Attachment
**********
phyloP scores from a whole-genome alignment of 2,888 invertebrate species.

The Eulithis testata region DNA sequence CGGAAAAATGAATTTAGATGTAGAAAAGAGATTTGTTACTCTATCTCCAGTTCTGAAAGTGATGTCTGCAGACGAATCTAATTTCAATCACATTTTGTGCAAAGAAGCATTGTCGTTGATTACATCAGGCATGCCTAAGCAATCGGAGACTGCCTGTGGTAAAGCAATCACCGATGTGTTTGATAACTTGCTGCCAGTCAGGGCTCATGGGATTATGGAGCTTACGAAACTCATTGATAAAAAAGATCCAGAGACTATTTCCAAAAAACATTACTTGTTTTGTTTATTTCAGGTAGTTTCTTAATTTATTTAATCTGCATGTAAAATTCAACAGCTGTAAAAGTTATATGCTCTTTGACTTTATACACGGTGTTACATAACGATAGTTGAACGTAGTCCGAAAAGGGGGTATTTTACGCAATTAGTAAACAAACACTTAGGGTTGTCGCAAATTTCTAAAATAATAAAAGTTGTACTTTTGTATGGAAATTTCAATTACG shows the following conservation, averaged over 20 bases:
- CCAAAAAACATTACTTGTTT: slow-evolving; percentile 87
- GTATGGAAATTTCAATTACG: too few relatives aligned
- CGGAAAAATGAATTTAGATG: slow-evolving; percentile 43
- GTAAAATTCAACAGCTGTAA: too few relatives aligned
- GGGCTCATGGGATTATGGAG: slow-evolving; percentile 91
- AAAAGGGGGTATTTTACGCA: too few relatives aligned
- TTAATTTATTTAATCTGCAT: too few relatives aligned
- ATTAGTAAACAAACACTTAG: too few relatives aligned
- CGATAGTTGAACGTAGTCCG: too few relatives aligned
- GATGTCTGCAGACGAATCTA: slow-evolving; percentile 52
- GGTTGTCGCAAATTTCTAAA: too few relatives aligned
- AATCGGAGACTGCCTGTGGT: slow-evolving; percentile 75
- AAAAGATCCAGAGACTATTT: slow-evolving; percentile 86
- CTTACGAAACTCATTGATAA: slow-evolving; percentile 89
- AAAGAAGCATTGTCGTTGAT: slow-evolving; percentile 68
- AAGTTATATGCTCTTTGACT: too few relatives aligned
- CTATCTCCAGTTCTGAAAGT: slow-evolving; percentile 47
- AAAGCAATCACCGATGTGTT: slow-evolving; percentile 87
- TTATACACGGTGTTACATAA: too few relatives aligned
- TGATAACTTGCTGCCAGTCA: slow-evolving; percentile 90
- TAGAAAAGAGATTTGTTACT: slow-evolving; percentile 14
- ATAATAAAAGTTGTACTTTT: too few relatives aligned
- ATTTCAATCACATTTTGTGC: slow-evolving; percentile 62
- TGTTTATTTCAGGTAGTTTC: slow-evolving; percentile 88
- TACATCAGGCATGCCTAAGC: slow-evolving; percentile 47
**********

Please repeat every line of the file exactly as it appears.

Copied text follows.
phyloP scores from a whole-genome alignment of 2,888 invertebrate species.

The Eulithis testata region DNA sequence CGGAAAAATGAATTTAGATGTAGAAAAGAGATTTGTTACTCTATCTCCAGTTCTGAAAGTGATGTCTGCAGACGAATCTAATTTCAATCACATTTTGTGCAAAGAAGCATTGTCGTTGATTACATCAGGCATGCCTAAGCAATCGGAGACTGCCTGTGGTAAAGCAATCACCGATGTGTTTGATAACTTGCTGCCAGTCAGGGCTCATGGGATTATGGAGCTTACGAAACTCATTGATAAAAAAGATCCAGAGACTATTTCCAAAAAACATTACTTGTTTTGTTTATTTCAGGTAGTTTCTTAATTTATTTAATCTGCATGTAAAATTCAACAGCTGTAAAAGTTATATGCTCTTTGACTTTATACACGGTGTTACATAACGATAGTTGAACGTAGTCCGAAAAGGGGGTATTTTACGCAATTAGTAAACAAACACTTAGGGTTGTCGCAAATTTCTAAAATAATAAAAGTTGTACTTTTGTATGGAAATTTCAATTACG shows the following conservation, averaged over 20 bases:
- CCAAAAAACATTACTTGTTT: slow-evolving; percentile 87
- GTATGGAAATTTCAATTACG: too few relatives aligned
- CGGAAAAATGAATTTAGATG: slow-evolving; percentile 43
- GTAAAATTCAACAGCTGTAA: too few relatives aligned
- GGGCTCATGGGATTATGGAG: slow-evolving; percentile 91
- AAAAGGGGGTATTTTACGCA: too few relatives aligned
- TTAATTTATTTAATCTGCAT: too few relatives aligned
- ATTAGTAAACAAACACTTAG: too few relatives aligned
- CGATAGTTGAACGTAGTCCG: too few relatives aligned
- GATGTCTGCAGACGAATCTA: slow-evolving; percentile 52
- GGTTGTCGCAAATTTCTAAA: too few relatives aligned
- AATCGGAGACTGCCTGTGGT: slow-evolving; percentile 75
- AAAAGATCCAGAGACTATTT: slow-evolving; percentile 86
- CTTACGAAACTCATTGATAA: slow-evolving; percentile 89
- AAAGAAGCATTGTCGTTGAT: slow-evolving; percentile 68
- AAGTTATATGCTCTTTGACT: too few relatives aligned
- CTATCTCCAGTTCTGAAAGT: slow-evolving; percentile 47
- AAAGCAATCACCGATGTGTT: slow-evolving; percentile 87
- TTATACACGGTGTTACATAA: too few relatives aligned
- TGATAACTTGCTGCCAGTCA: slow-evolving; percentile 90
- TAGAAAAGAGATTTGTTACT: slow-evolving; percentile 14
- ATAATAAAAGTTGTACTTTT: too few relatives aligned
- ATTTCAATCACATTTTGTGC: slow-evolving; percentile 62
- TGTTTATTTCAGGTAGTTTC: slow-evolving; percentile 88
- TACATCAGGCATGCCTAAGC: slow-evolving; percentile 47